UBC Theses and Dissertations
Copland’s clarinet concerto : a performance perspective Yeo, Lisa Lorraine Gartrell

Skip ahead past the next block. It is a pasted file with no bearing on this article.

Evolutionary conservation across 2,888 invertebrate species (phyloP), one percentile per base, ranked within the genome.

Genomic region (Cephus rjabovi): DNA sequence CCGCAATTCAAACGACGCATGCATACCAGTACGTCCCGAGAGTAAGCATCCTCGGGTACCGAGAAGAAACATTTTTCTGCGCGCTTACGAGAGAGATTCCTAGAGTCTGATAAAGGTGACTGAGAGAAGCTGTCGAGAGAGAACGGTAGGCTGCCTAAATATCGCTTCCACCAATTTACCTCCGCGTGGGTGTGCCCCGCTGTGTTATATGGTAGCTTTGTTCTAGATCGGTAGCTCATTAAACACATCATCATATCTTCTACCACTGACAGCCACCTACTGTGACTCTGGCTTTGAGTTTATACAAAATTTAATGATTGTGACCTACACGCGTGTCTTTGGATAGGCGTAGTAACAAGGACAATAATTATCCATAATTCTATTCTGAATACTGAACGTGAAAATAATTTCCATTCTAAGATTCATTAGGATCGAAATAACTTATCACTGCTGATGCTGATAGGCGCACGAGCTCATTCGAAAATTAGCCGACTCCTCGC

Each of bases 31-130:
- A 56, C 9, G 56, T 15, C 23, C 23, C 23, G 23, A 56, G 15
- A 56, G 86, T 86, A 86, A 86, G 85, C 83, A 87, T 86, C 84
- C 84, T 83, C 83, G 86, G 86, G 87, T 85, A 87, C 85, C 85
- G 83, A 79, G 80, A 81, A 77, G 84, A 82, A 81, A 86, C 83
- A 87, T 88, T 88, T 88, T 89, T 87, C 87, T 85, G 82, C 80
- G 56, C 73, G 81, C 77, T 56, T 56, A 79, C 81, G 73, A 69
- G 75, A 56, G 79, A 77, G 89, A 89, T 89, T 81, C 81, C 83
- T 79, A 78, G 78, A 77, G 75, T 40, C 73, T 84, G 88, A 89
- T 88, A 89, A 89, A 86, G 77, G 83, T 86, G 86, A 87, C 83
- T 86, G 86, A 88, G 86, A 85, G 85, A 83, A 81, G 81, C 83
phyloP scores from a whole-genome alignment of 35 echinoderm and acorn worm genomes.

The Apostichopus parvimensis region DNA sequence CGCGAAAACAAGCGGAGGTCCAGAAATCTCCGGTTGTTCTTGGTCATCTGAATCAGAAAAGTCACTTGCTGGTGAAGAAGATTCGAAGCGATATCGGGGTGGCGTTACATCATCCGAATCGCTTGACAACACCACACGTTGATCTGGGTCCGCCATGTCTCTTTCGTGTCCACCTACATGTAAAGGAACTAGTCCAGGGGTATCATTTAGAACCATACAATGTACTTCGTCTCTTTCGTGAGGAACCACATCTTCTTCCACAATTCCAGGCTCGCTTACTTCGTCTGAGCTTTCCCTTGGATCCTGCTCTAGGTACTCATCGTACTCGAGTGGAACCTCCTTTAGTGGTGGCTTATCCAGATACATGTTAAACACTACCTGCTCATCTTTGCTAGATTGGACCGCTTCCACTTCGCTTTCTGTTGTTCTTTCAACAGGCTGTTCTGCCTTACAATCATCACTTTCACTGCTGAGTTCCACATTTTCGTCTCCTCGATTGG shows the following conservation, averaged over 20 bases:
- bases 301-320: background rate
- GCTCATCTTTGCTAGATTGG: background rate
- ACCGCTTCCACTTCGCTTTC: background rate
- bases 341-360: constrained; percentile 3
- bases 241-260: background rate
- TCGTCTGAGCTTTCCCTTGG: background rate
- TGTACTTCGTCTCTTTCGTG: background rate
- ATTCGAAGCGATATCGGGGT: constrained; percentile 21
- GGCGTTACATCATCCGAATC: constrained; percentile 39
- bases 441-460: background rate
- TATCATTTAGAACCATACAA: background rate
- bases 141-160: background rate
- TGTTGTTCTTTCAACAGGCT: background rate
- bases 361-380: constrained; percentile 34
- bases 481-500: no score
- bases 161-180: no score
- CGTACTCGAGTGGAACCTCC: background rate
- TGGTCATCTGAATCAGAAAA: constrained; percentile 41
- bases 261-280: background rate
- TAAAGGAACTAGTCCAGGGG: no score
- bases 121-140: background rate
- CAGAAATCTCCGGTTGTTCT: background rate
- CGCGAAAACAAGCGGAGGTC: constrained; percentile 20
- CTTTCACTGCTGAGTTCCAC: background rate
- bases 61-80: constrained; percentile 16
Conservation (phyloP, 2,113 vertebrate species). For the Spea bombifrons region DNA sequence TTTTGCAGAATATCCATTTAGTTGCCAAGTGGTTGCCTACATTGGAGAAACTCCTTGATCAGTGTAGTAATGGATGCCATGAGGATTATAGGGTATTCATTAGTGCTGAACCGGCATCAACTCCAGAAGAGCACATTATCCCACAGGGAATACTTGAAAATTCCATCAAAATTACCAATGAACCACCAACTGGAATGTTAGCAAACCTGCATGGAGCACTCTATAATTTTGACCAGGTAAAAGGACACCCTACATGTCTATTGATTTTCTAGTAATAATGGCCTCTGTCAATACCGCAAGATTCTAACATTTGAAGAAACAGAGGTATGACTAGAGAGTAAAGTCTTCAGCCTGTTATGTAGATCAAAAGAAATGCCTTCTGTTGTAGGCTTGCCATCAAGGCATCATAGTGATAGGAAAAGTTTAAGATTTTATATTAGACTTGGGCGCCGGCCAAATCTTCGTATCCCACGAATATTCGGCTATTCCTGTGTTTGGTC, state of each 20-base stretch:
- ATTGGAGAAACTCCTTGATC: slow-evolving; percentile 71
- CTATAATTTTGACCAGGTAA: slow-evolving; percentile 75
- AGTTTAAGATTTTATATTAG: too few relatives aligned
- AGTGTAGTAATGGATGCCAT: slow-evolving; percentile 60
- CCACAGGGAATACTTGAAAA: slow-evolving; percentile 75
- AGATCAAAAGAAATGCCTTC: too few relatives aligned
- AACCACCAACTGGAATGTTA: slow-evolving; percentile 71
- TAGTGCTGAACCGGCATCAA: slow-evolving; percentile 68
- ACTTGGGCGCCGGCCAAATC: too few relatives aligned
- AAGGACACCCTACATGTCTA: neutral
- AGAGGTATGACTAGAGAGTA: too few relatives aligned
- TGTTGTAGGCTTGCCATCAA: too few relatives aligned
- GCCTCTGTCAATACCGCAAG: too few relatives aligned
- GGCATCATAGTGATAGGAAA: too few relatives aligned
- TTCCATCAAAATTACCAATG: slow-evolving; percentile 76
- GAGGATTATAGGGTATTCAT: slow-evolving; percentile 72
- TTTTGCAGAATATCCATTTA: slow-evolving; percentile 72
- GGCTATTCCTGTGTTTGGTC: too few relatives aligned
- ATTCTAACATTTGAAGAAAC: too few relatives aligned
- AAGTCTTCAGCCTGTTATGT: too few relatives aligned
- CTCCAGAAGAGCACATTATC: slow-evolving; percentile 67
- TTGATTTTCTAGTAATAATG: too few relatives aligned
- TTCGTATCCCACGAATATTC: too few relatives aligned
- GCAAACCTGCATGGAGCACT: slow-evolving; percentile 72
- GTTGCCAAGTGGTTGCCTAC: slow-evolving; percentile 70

Aaron Copland's Clarinet Concerto was written for jazz clarinetist Benny Goodman. The work's incorporation of popular elements, particularly jazz, has led to the perception that it is a "lightweight" representative of Copland's output. However, the concerto shares many characteristics with French neoclassical works of the 1920's and SCfs, and demonstrates a highly skilled construction that belies this label. The neoclassical aspect of the concerto raises important questions as to whether the jazz elements in the piece are really central to its expressive essence, or whether they merely reflect a choice of materials common to Copland and to other neoclassical composers. This dissertation is directed to the potential performer who wishes to have a better knowledge of the concerto's performance issues. It discusses the influence of neoclassicism on Copland's compositional style, gives the historical background to the Clarinet Concerto's composition, and outlines its general stylistic characteristics. The concerto's structure is examined in detail, and then applied to the work's performance issues, as the document investigates the performance practice of the piece through the study of recordings. The purpose of this dissertation is not to burden performers with a detailed set of instructions to be followed in performing the concerto. Rather, it aims to equip them with the techniques necessary to developing an individual, personal interpretation, based on a thorough understanding of the piece.
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